Monday, 11 January 2016: 4:00 PM
Room 252/254 ( New Orleans Ernest N. Morial Convention Center)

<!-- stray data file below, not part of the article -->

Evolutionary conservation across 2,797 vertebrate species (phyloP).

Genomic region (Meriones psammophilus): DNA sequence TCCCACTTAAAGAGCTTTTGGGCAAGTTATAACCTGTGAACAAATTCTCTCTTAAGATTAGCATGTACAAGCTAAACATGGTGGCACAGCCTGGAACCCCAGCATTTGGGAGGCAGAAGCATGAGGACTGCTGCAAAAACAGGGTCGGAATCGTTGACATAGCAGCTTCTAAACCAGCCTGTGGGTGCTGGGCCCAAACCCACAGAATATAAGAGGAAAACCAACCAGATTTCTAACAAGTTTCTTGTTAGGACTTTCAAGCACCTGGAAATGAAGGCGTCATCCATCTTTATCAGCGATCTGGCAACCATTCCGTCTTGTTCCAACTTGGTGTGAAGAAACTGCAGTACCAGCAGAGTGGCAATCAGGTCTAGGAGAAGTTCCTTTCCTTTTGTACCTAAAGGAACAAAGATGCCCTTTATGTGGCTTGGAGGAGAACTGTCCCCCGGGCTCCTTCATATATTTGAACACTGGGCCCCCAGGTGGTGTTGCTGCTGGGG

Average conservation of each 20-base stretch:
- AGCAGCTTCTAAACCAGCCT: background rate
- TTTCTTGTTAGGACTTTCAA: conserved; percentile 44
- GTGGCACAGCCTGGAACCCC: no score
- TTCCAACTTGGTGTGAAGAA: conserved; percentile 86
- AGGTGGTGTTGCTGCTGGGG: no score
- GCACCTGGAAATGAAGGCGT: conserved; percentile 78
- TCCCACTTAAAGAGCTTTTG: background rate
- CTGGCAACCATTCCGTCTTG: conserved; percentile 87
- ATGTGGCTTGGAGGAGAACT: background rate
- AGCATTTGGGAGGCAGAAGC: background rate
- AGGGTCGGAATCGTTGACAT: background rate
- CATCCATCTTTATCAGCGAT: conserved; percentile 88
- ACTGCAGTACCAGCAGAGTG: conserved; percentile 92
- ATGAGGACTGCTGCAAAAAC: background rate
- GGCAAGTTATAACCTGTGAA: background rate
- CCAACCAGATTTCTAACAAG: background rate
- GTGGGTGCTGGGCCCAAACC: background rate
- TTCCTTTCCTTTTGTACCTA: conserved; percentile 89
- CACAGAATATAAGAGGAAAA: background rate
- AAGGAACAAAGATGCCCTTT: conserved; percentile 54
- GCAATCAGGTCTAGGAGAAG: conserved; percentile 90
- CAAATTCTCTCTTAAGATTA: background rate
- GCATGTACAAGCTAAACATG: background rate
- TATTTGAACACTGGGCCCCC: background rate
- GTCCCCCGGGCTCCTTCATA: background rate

The Geostationary Operational Environmental Satellite (GOES-R) series provides the continuity for the existing GOES system currently operating over the Western Hemisphere. The Geostationary Lightning Mapper (GLM) represents advancement over current GOES by providing an entirely new operational capability for total lightning detection (cloud and cloud-to-ground flashes) over the Americas and adjacent oceanic regions. The GLM will map total lightning continuously day and night with near-uniform spatial resolution of 8 km with a product latency of less than 20 sec. As a result of the Thunderstorm Project in the late 1940s and subsequent studies over the next 60 years it was established that the total lightning activity was highly coupled with the kinematic and microphysical properties and evolution of thunderstorms, and that a greater fraction of in-cloud lightning was associated with the deeper and more intense storms. The development of the GLM optical space-based instrument concept began in the late 1970s, accompanied since the early 1980s with NASA high altitude aircraft overflights of thunderstorms to characterize the sub-millisecond optical and electrical properties of lightning. The results of these studies established the feasibility of observing the optical pulses produced by in-cloud and cloud-ground-lightning from space. The major technical challenge for quantitative and useful lightning detection from space was to detect lightning during the daytime against a bright sunlit background. Temporal, spectral, and spatial filtering methods were developed that would allow lightning detection with storm-scale resolution during daytime. This approach was used in the global survey of total lightning by the Tropical Rainfall Measuring Mission (TRMM) Lightning Imaging Sensor (1997-2015). The TRMM LIS concept provided the historical basis for the GLM instrument concept in parallel with the research and pre-operational product demonstrations with forecasters that will allow the use of GLM as soon as possible after the planned launch and check-out of GOES-R in 2016. This focus of this presentation will be on the scientific and technical advances that made the GLM possible.
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